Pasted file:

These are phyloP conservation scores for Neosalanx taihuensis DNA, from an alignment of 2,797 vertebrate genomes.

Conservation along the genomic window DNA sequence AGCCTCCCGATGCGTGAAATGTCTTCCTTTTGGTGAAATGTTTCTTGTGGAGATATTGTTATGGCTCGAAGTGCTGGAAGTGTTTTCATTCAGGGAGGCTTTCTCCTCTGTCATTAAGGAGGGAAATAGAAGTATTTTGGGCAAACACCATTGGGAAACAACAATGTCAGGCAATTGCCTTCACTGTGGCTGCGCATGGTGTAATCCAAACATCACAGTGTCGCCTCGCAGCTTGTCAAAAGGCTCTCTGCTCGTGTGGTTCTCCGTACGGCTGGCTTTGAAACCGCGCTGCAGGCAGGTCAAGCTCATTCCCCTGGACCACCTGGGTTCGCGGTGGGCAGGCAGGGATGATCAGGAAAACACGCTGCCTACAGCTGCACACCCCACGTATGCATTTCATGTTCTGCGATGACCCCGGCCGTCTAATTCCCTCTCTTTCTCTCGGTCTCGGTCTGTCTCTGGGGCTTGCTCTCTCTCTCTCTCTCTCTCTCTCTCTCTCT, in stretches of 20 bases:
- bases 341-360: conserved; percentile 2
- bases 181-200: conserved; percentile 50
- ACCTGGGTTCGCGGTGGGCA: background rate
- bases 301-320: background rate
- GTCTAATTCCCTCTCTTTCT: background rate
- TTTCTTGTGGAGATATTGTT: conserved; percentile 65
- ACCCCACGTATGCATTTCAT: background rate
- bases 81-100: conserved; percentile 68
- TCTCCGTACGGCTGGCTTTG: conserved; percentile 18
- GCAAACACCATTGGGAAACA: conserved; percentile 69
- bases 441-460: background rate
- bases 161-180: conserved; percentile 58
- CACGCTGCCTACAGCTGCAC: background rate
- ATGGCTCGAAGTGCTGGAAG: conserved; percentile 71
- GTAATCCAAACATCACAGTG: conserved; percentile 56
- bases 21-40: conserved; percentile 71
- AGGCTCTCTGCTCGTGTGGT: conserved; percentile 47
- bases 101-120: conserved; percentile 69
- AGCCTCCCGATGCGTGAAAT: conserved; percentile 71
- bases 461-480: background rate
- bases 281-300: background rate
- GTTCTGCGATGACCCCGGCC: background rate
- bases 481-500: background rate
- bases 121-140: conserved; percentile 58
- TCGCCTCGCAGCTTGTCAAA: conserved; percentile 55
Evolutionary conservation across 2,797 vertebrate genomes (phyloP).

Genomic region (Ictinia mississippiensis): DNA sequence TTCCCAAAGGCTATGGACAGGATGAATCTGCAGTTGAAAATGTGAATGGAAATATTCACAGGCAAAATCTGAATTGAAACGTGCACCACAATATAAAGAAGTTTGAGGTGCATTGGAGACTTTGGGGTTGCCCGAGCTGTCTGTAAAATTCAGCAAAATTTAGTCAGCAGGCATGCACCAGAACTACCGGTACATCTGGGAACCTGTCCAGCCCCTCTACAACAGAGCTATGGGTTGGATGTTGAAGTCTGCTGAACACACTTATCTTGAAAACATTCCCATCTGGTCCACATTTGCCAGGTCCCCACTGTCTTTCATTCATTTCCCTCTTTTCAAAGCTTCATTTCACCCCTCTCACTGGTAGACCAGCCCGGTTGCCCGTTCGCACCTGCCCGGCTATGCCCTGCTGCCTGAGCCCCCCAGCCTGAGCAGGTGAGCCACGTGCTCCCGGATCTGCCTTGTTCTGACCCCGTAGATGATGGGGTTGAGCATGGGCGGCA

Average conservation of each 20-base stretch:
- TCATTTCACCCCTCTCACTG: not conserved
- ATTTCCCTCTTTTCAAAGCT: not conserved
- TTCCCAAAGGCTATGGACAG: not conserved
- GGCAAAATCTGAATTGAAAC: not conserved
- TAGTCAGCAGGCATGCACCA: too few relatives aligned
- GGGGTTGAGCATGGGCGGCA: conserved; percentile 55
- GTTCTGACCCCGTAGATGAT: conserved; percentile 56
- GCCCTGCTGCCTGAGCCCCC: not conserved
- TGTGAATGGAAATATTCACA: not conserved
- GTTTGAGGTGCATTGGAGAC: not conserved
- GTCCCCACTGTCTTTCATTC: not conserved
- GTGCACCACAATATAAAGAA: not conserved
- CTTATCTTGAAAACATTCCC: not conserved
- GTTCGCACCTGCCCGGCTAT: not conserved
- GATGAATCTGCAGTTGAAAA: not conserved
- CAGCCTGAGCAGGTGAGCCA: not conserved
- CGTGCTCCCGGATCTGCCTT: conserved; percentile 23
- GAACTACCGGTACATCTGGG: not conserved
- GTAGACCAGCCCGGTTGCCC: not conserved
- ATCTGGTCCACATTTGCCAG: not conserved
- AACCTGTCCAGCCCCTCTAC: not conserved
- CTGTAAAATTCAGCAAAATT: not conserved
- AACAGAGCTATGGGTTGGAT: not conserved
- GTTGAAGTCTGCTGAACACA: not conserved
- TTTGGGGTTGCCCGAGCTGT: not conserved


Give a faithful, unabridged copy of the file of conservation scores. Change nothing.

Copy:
These are phyloP conservation scores for Neosalanx taihuensis DNA, from an alignment of 2,797 vertebrate genomes.

Conservation along the genomic window DNA sequence AGCCTCCCGATGCGTGAAATGTCTTCCTTTTGGTGAAATGTTTCTTGTGGAGATATTGTTATGGCTCGAAGTGCTGGAAGTGTTTTCATTCAGGGAGGCTTTCTCCTCTGTCATTAAGGAGGGAAATAGAAGTATTTTGGGCAAACACCATTGGGAAACAACAATGTCAGGCAATTGCCTTCACTGTGGCTGCGCATGGTGTAATCCAAACATCACAGTGTCGCCTCGCAGCTTGTCAAAAGGCTCTCTGCTCGTGTGGTTCTCCGTACGGCTGGCTTTGAAACCGCGCTGCAGGCAGGTCAAGCTCATTCCCCTGGACCACCTGGGTTCGCGGTGGGCAGGCAGGGATGATCAGGAAAACACGCTGCCTACAGCTGCACACCCCACGTATGCATTTCATGTTCTGCGATGACCCCGGCCGTCTAATTCCCTCTCTTTCTCTCGGTCTCGGTCTGTCTCTGGGGCTTGCTCTCTCTCTCTCTCTCTCTCTCTCTCTCTCT, in stretches of 20 bases:
- bases 341-360: conserved; percentile 2
- bases 181-200: conserved; percentile 50
- ACCTGGGTTCGCGGTGGGCA: background rate
- bases 301-320: background rate
- GTCTAATTCCCTCTCTTTCT: background rate
- TTTCTTGTGGAGATATTGTT: conserved; percentile 65
- ACCCCACGTATGCATTTCAT: background rate
- bases 81-100: conserved; percentile 68
- TCTCCGTACGGCTGGCTTTG: conserved; percentile 18
- GCAAACACCATTGGGAAACA: conserved; percentile 69
- bases 441-460: background rate
- bases 161-180: conserved; percentile 58
- CACGCTGCCTACAGCTGCAC: background rate
- ATGGCTCGAAGTGCTGGAAG: conserved; percentile 71
- GTAATCCAAACATCACAGTG: conserved; percentile 56
- bases 21-40: conserved; percentile 71
- AGGCTCTCTGCTCGTGTGGT: conserved; percentile 47
- bases 101-120: conserved; percentile 69
- AGCCTCCCGATGCGTGAAAT: conserved; percentile 71
- bases 461-480: background rate
- bases 281-300: background rate
- GTTCTGCGATGACCCCGGCC: background rate
- bases 481-500: background rate
- bases 121-140: conserved; percentile 58
- TCGCCTCGCAGCTTGTCAAA: conserved; percentile 55
Evolutionary conservation across 2,797 vertebrate genomes (phyloP).

Genomic region (Ictinia mississippiensis): DNA sequence TTCCCAAAGGCTATGGACAGGATGAATCTGCAGTTGAAAATGTGAATGGAAATATTCACAGGCAAAATCTGAATTGAAACGTGCACCACAATATAAAGAAGTTTGAGGTGCATTGGAGACTTTGGGGTTGCCCGAGCTGTCTGTAAAATTCAGCAAAATTTAGTCAGCAGGCATGCACCAGAACTACCGGTACATCTGGGAACCTGTCCAGCCCCTCTACAACAGAGCTATGGGTTGGATGTTGAAGTCTGCTGAACACACTTATCTTGAAAACATTCCCATCTGGTCCACATTTGCCAGGTCCCCACTGTCTTTCATTCATTTCCCTCTTTTCAAAGCTTCATTTCACCCCTCTCACTGGTAGACCAGCCCGGTTGCCCGTTCGCACCTGCCCGGCTATGCCCTGCTGCCTGAGCCCCCCAGCCTGAGCAGGTGAGCCACGTGCTCCCGGATCTGCCTTGTTCTGACCCCGTAGATGATGGGGTTGAGCATGGGCGGCA

Average conservation of each 20-base stretch:
- TCATTTCACCCCTCTCACTG: not conserved
- ATTTCCCTCTTTTCAAAGCT: not conserved
- TTCCCAAAGGCTATGGACAG: not conserved
- GGCAAAATCTGAATTGAAAC: not conserved
- TAGTCAGCAGGCATGCACCA: too few relatives aligned
- GGGGTTGAGCATGGGCGGCA: conserved; percentile 55
- GTTCTGACCCCGTAGATGAT: conserved; percentile 56
- GCCCTGCTGCCTGAGCCCCC: not conserved
- TGTGAATGGAAATATTCACA: not conserved
- GTTTGAGGTGCATTGGAGAC: not conserved
- GTCCCCACTGTCTTTCATTC: not conserved
- GTGCACCACAATATAAAGAA: not conserved
- CTTATCTTGAAAACATTCCC: not conserved
- GTTCGCACCTGCCCGGCTAT: not conserved
- GATGAATCTGCAGTTGAAAA: not conserved
- CAGCCTGAGCAGGTGAGCCA: not conserved
- CGTGCTCCCGGATCTGCCTT: conserved; percentile 23
- GAACTACCGGTACATCTGGG: not conserved
- GTAGACCAGCCCGGTTGCCC: not conserved
- ATCTGGTCCACATTTGCCAG: not conserved
- AACCTGTCCAGCCCCTCTAC: not conserved
- CTGTAAAATTCAGCAAAATT: not conserved
- AACAGAGCTATGGGTTGGAT: not conserved
- GTTGAAGTCTGCTGAACACA: not conserved
- TTTGGGGTTGCCCGAGCTGT: not conserved